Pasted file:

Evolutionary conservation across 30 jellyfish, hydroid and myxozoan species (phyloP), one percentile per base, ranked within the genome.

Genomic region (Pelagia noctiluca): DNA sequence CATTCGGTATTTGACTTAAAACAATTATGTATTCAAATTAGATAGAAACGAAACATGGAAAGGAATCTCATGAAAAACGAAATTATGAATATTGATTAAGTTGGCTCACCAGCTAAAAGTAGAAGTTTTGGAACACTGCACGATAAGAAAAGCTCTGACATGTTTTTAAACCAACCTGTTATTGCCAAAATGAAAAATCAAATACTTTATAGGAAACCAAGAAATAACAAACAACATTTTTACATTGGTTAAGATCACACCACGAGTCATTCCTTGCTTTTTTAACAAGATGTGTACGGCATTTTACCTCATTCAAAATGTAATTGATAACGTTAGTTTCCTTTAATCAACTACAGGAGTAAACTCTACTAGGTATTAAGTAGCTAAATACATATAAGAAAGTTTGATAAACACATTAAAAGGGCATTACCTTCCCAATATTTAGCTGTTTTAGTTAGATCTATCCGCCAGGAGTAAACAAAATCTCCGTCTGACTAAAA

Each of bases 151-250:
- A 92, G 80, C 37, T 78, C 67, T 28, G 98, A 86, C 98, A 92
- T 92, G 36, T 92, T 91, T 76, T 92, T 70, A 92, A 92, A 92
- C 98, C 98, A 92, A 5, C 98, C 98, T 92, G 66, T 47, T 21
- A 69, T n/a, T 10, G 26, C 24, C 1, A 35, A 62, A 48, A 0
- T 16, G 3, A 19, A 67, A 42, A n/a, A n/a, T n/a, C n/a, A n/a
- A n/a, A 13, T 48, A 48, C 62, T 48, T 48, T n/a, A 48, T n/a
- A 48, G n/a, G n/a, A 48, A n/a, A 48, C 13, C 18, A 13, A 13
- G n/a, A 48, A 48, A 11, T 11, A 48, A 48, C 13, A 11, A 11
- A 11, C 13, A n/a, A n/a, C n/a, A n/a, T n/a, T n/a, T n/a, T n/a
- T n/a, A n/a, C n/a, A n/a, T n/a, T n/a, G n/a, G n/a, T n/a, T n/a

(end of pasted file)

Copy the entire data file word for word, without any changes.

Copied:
Evolutionary conservation across 30 jellyfish, hydroid and myxozoan species (phyloP), one percentile per base, ranked within the genome.

Genomic region (Pelagia noctiluca): DNA sequence CATTCGGTATTTGACTTAAAACAATTATGTATTCAAATTAGATAGAAACGAAACATGGAAAGGAATCTCATGAAAAACGAAATTATGAATATTGATTAAGTTGGCTCACCAGCTAAAAGTAGAAGTTTTGGAACACTGCACGATAAGAAAAGCTCTGACATGTTTTTAAACCAACCTGTTATTGCCAAAATGAAAAATCAAATACTTTATAGGAAACCAAGAAATAACAAACAACATTTTTACATTGGTTAAGATCACACCACGAGTCATTCCTTGCTTTTTTAACAAGATGTGTACGGCATTTTACCTCATTCAAAATGTAATTGATAACGTTAGTTTCCTTTAATCAACTACAGGAGTAAACTCTACTAGGTATTAAGTAGCTAAATACATATAAGAAAGTTTGATAAACACATTAAAAGGGCATTACCTTCCCAATATTTAGCTGTTTTAGTTAGATCTATCCGCCAGGAGTAAACAAAATCTCCGTCTGACTAAAA

Each of bases 151-250:
- A 92, G 80, C 37, T 78, C 67, T 28, G 98, A 86, C 98, A 92
- T 92, G 36, T 92, T 91, T 76, T 92, T 70, A 92, A 92, A 92
- C 98, C 98, A 92, A 5, C 98, C 98, T 92, G 66, T 47, T 21
- A 69, T n/a, T 10, G 26, C 24, C 1, A 35, A 62, A 48, A 0
- T 16, G 3, A 19, A 67, A 42, A n/a, A n/a, T n/a, C n/a, A n/a
- A n/a, A 13, T 48, A 48, C 62, T 48, T 48, T n/a, A 48, T n/a
- A 48, G n/a, G n/a, A 48, A n/a, A 48, C 13, C 18, A 13, A 13
- G n/a, A 48, A 48, A 11, T 11, A 48, A 48, C 13, A 11, A 11
- A 11, C 13, A n/a, A n/a, C n/a, A n/a, T n/a, T n/a, T n/a, T n/a
- T n/a, A n/a, C n/a, A n/a, T n/a, T n/a, G n/a, G n/a, T n/a, T n/a